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DCRP Review: Fuji
by Jeff Keller, DCRP Founder/Editor
Originally posted: August 22, 2004
Last Updated: April 6, 2008
The Fuji FinePix F440 ($399) is a compact 4.1 Megapixel camera that packs just a bit more zoom than other cameras in its class: 3.4X. The F440 has a traditional CCD sensor, rather than the SuperCCD that Fuji has been putting in their cameras over the last few years. The 3.4X zoom lens isn't the only larger-than-average item on the camera: there's also the 2.0" LCD display.
The F440 has an "older brother" known as the F450 which has a 5 Megapixel CCD and costs $100 more.
Learn more about the F440 now in our review!
What's in the Box?
The FinePix F440 has an average bundle. Inside the box, you'll find:
Fuji includes a 16MB xD card with the camera, which holds a grand total of seven high resolution pictures. So consider a larger card "a must". xD cards are currently available as large as 512MB, and I think 128MB is a good starter size for most people. Be warned that xD cards tend to be more expensive than CompactFlash and SD cards.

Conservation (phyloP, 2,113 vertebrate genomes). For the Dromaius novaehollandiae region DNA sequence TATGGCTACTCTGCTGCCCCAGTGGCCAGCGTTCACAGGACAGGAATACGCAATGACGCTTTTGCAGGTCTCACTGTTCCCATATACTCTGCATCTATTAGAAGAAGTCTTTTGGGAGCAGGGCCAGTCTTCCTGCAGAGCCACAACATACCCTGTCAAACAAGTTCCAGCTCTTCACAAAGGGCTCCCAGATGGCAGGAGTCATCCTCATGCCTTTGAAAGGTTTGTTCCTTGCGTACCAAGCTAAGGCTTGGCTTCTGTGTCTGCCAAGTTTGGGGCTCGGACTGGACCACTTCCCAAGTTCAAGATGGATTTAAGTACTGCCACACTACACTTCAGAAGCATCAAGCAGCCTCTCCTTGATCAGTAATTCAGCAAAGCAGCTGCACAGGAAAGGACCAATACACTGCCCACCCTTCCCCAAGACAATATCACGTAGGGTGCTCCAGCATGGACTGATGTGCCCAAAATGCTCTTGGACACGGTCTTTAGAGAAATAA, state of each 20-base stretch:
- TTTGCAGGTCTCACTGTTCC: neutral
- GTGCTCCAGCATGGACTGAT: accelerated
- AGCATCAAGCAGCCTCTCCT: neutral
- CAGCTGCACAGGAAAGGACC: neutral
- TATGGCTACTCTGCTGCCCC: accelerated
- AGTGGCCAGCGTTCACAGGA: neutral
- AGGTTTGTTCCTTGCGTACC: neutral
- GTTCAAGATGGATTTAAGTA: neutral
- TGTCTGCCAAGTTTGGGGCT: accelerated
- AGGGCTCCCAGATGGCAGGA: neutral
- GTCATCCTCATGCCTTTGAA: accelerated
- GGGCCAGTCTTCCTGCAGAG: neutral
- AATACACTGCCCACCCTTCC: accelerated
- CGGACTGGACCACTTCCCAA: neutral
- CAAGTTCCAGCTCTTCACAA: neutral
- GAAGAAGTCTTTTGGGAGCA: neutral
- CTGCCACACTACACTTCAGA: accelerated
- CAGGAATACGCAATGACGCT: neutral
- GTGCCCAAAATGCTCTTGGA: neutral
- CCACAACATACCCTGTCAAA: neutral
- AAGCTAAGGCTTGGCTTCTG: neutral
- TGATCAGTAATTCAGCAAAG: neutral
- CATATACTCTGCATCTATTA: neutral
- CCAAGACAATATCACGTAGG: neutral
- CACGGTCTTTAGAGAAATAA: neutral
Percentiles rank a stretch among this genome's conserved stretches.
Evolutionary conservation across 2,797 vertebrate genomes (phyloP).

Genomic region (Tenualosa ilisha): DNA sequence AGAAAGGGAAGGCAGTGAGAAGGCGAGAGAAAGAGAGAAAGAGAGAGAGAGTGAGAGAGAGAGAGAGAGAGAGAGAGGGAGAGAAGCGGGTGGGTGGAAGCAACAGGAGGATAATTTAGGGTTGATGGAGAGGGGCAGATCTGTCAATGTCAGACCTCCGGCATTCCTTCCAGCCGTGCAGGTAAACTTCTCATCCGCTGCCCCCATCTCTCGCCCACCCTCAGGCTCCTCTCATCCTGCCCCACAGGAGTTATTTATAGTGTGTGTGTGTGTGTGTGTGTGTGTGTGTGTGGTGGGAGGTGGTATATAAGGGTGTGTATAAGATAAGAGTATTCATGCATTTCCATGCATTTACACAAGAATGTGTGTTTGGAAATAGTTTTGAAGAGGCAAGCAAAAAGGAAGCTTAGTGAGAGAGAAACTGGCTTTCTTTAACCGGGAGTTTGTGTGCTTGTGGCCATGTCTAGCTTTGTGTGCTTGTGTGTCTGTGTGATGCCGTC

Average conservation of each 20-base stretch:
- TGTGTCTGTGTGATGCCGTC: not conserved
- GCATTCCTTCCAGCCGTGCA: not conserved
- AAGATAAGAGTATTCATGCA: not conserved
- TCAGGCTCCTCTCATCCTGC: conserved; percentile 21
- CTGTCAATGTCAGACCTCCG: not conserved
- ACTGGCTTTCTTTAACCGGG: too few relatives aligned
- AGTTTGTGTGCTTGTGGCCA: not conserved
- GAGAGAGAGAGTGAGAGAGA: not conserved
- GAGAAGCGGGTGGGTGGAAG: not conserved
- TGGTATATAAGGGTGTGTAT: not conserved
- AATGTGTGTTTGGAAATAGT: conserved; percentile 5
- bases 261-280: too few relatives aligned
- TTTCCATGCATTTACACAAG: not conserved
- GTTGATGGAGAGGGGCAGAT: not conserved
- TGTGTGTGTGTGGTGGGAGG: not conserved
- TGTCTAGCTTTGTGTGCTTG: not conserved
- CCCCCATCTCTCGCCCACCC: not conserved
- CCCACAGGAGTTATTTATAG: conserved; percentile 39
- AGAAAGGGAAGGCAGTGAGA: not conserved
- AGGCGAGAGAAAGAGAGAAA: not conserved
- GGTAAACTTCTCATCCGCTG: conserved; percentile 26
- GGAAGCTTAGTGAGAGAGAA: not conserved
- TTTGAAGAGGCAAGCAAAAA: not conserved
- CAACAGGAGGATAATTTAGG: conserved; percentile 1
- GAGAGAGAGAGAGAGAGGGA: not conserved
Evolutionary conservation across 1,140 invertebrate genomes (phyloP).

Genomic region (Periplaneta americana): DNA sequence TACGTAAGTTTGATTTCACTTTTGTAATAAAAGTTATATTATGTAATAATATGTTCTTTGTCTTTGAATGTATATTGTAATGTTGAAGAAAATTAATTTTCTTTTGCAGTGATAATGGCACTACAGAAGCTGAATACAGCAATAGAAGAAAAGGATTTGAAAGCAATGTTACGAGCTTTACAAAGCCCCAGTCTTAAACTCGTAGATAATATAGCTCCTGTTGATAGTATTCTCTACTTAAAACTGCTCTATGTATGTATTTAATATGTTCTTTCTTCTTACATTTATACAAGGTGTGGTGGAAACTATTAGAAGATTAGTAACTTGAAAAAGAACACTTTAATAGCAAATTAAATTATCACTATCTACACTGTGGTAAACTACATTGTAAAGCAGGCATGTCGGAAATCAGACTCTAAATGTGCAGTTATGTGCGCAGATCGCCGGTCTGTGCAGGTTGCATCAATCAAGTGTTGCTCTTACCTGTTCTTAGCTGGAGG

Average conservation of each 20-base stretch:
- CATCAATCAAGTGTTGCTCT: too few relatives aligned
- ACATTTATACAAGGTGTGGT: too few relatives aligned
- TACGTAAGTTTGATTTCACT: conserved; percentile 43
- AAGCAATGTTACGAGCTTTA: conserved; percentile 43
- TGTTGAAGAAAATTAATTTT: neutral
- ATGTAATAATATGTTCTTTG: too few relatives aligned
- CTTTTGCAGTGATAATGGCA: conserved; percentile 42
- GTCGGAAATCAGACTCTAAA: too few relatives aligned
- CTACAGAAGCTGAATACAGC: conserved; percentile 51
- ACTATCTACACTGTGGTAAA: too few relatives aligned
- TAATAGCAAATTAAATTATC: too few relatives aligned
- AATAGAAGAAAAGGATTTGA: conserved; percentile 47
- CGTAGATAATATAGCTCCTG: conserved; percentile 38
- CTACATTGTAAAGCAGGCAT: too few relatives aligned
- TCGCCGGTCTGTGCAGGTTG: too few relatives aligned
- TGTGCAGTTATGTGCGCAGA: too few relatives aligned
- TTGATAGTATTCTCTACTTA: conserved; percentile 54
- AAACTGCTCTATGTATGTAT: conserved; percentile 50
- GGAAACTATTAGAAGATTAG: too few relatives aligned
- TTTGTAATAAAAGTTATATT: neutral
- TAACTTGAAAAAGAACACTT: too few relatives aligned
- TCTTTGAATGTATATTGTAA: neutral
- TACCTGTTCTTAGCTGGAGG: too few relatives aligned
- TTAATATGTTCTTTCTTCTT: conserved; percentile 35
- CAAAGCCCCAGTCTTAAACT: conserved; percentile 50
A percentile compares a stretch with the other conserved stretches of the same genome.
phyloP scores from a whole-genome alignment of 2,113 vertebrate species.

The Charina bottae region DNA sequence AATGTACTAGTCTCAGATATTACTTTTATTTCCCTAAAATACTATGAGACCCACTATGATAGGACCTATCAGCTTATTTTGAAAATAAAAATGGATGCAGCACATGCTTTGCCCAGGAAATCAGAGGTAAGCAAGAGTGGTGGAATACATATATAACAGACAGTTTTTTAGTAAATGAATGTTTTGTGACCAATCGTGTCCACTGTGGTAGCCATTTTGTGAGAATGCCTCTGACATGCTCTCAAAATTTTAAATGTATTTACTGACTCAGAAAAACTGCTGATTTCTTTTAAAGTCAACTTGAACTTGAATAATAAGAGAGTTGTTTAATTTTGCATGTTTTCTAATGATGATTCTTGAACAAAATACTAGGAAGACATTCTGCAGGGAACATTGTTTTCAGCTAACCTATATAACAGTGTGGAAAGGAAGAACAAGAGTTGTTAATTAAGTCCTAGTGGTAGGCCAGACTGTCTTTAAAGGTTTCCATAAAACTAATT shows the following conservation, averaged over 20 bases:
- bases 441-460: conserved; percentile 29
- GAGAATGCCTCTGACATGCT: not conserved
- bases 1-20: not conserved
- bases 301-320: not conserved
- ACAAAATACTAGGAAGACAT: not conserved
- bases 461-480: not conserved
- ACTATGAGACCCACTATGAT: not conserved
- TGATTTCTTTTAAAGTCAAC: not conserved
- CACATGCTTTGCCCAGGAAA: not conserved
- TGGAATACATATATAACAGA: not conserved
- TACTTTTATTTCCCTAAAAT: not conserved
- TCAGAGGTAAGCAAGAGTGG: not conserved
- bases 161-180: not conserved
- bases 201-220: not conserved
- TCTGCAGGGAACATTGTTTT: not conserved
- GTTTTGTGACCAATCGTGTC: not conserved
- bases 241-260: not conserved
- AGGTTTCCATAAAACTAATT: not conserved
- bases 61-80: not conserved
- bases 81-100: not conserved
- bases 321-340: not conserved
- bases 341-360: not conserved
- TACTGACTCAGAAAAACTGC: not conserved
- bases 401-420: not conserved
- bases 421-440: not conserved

The F440 uses a compact lithium-ion battery known as the NP-30 to power the camera. The battery isn't exactly what I'd call powerful, with just 2.1 Wh of energy. That translates to 150 photos per charge, using the new CIPA battery life standard (which I'll be using from now on, when possible).
While it would be nicer if the F440 used AA batteries, it's really not possible given its size. Do note that an extra battery (highly recommended) will set you back $50.
When it's time to charge the battery you can do one of two things. The easiest option is to plug the included AC adapter into the side of the camera. The other option is to use the...
On the front of the dock there's a USB/video out switch as well as the power button
On the back are DC-in and A/V+USB ports
... included camera dock (or Picture Cradle in Fuji-speak). In either case it takes two hours to charge the battery. So what can the dock do for you? Nothing that you couldn't do without it. The dock can charge your battery, or connect to your PC or television, and you can do all this without it by plugging the appropriate cable directly into the camera.